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Addressing the Quiet Crisis:
Origins of the National Environmental Policy Act of 1969
In September 1969, Senator Gaylord Nelson (D–Wi.) was attending a conference in Seattle. Since encouraging President Kennedy to embark on a 5–day, 11–State conservation tour in September 1963, the Senator had been searching for a way of focusing attention on the environment. During his conservation speaking tour in the summer of 1969, he had an inspiration:
In Seattle, he announced plans for a nationwide grassroots demonstration on the environment in the spring of 1970. The first Earth Day would take place on Wednesday, April 22, 1970. The organizers' manifesto explained the purpose:
Earth Day is a commitment to make life better, not just bigger and faster, to provide real rather than rhetorical solutions. It is a day to re–examine the ethic of individual progress at mankind's expense—a day to challenge the corporate and governmental leaders who promise change, but who short–change the necessary programs . . . . April 22 seeks a future worth living. [As quoted in Hill, Gladwin, "Nation Set to Observe Earth Day," The New York Times, April 21, 1970]
President Nixon and his staff anticipated that much of the Earth Day rhetoric, including comments from potential rivals in the 1972 president election, especially Senator Muskie, would be directed at his Administration. Still, with proper planning, the issue might be turned to political advantage, as Flippen described:
The first–term Republican, like many politicians in Washington, recognized the opportunity the occasion posed to sway a wide segment of voters. Environmentalism, it appeared, was particularly strong in critical electoral college states, including Florida, California, New York, and much of New England. Indeed, with polls indicating that the environment was a key issue among the nation's youth, Earth Day offered a chance to score points with an important demographic group, a voting block not traditionally allied with Nixon. [Nixon and the Environment, p. 8]
To counter the expected anti–Nixon rhetoric, the Administration launched an environmental initiative that included the statements and press releases on enactment of NEPA and the appointment of the CEQ leadership. In addition, the President's State of the Union Address on January 22, 1970, included a strong environmental theme. "Occasionally there comes a time when profound and far–reaching events command a break with tradition. This is such a time," he said. "The moment has arrived to harness the vast energies and abundance of this land to the creation of a new American experience, an experience richer and deeper and more truly a reflection of the goodness and grace of the human spirit." He restated a sentiment he had expressed when signing NEPA:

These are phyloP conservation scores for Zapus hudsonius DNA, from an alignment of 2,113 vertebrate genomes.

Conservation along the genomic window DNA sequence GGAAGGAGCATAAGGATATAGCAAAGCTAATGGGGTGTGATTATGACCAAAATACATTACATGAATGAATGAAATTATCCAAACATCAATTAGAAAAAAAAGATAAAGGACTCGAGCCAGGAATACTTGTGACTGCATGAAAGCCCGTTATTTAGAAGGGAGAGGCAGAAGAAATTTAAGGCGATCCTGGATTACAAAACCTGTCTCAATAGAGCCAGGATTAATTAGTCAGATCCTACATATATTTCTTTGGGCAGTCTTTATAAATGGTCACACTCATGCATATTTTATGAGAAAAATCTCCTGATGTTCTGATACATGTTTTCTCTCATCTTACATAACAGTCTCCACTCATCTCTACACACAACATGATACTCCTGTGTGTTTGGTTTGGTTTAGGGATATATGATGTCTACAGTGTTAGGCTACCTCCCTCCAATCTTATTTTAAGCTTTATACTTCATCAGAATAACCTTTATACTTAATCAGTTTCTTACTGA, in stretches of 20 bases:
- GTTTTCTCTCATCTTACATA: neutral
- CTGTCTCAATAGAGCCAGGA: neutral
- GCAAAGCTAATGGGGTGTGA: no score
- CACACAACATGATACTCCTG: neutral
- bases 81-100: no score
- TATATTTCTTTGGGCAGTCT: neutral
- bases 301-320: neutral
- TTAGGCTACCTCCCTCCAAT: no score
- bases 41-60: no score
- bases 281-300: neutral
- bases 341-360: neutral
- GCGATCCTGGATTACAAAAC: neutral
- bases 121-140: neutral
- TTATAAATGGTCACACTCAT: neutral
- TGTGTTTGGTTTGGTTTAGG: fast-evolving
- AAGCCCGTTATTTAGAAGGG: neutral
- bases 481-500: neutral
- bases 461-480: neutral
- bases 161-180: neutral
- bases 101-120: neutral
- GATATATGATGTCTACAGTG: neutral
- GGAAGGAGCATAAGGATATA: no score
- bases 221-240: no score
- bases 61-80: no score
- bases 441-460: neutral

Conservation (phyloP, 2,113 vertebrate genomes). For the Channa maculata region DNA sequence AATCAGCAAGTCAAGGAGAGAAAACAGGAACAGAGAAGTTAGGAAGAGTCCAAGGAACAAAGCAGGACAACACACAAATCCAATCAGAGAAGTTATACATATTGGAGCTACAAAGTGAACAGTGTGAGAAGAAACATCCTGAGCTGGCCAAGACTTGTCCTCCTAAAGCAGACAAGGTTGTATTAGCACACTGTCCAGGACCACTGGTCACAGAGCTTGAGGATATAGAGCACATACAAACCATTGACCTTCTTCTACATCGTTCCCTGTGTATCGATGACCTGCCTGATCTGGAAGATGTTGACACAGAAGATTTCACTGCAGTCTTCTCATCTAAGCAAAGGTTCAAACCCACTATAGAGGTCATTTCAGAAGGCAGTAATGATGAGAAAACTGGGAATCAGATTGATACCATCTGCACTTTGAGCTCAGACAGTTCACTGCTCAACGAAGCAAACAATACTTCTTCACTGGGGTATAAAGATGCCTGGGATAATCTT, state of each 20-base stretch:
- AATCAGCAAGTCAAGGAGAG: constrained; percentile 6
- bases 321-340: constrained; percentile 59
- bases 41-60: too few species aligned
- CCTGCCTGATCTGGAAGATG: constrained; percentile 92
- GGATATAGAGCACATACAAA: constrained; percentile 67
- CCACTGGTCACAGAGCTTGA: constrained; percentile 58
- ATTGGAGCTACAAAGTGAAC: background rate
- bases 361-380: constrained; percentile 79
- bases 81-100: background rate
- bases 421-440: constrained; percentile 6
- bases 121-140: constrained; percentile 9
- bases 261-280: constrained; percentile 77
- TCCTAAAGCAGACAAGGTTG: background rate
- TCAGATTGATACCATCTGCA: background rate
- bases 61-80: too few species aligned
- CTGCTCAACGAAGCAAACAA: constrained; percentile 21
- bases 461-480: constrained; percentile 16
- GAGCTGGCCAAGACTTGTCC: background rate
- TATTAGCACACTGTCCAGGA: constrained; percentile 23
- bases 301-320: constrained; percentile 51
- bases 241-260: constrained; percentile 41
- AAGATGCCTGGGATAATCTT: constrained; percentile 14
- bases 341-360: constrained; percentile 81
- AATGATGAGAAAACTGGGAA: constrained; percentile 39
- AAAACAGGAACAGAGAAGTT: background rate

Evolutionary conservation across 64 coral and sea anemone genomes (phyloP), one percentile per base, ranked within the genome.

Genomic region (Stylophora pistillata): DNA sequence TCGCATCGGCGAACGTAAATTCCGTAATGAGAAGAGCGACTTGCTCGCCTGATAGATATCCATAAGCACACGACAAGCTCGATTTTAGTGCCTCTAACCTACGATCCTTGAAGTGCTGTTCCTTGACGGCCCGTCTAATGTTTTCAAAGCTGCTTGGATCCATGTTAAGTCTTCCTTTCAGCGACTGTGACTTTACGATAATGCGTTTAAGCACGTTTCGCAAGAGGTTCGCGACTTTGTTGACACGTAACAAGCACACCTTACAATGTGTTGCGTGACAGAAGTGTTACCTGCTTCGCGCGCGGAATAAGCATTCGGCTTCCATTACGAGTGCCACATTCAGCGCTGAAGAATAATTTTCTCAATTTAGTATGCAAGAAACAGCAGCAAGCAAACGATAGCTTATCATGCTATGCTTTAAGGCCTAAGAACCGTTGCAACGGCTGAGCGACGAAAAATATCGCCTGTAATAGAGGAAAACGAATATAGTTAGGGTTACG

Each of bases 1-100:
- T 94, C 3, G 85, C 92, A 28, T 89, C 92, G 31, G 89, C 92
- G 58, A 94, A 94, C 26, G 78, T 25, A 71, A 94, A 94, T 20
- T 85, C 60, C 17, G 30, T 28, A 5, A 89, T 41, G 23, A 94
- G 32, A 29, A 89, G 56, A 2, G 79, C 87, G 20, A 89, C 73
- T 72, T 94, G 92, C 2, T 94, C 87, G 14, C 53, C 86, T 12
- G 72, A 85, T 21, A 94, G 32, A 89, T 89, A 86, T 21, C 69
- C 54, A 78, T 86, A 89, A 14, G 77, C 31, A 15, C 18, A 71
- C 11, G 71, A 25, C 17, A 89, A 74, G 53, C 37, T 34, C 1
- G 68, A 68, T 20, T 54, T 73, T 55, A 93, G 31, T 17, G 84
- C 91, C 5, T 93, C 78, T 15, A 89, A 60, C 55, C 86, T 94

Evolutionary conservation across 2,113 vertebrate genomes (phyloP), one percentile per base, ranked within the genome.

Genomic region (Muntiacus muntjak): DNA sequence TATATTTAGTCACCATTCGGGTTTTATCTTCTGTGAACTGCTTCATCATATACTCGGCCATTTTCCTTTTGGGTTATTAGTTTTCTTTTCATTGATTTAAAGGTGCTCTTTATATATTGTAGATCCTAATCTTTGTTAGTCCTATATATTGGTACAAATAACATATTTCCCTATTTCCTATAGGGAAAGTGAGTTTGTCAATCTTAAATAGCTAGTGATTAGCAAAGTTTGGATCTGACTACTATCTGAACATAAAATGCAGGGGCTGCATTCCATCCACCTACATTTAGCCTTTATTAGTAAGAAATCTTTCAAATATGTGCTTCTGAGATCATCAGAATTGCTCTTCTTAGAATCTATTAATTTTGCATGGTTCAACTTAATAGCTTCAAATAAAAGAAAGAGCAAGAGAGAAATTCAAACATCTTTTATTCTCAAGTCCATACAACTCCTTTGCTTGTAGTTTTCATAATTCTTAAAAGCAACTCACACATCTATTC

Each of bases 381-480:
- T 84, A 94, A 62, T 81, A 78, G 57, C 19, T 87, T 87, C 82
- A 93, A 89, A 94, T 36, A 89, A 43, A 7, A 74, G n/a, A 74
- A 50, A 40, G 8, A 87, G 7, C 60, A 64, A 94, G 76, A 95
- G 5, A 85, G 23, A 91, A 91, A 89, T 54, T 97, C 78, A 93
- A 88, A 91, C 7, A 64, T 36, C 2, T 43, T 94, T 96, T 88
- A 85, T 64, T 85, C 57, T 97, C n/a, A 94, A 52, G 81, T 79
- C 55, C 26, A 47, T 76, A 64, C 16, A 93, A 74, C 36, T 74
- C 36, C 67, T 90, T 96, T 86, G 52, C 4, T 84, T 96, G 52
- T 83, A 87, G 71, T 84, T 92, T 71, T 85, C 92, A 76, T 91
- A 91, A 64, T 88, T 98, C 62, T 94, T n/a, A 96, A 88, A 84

He turned to foreign policy, including the Vietnam War, explaining that the Nation was closer to peace than it was when he took office ("our foreign policy is to bring an end to the war in Vietnam in a way that our generation will be remembered not so much as the generation that suffered in war, but more for the fact that we had the courage and character to win the kind of a just peace that the next generation was able to keep"). He discussed the economy ("we have the greatest opportunity for progress at home of any people in world history").
Finally, he returned to the environment:
The "worst polluter of the air," he said, was the automobile:
Adequate control requires further advances in engine design and fuel composition. We shall intensify our research, set increasingly strict standards, and strengthen enforcement procedures—and we shall do it now.
The Nation needed "comprehensive new regulations" and must require "that, to the extent possible, the price of goods should be made to include the costs of producing and disposing of them without damage to the environment."
He was not advocating that the Nation turn from economic expansion:
Each American should take up the cause, focusing on where "we spend 80 percent of our time—in our homes, in our places of work, the streets over which we travel." He explained:
Street litter, rundown parking strips and yards, dilapidated fences, broken windows, smoking automobiles, dingy working places, all should be the object of our fresh view…Each of us must resolve that each day he will leave his home, his property, the public places of the city or town a little cleaner, a little better, a little more pleasant for himself and those around him.
Government policies would have to change:
After recounting his vision of an America of peace, prosperity, and environmental recovery, he said:
Let it not be recorded that we were the first American generation that had the means but not the vision to make this dream come true.
He called on Americans to "recognize a fundamental truth" that he described as: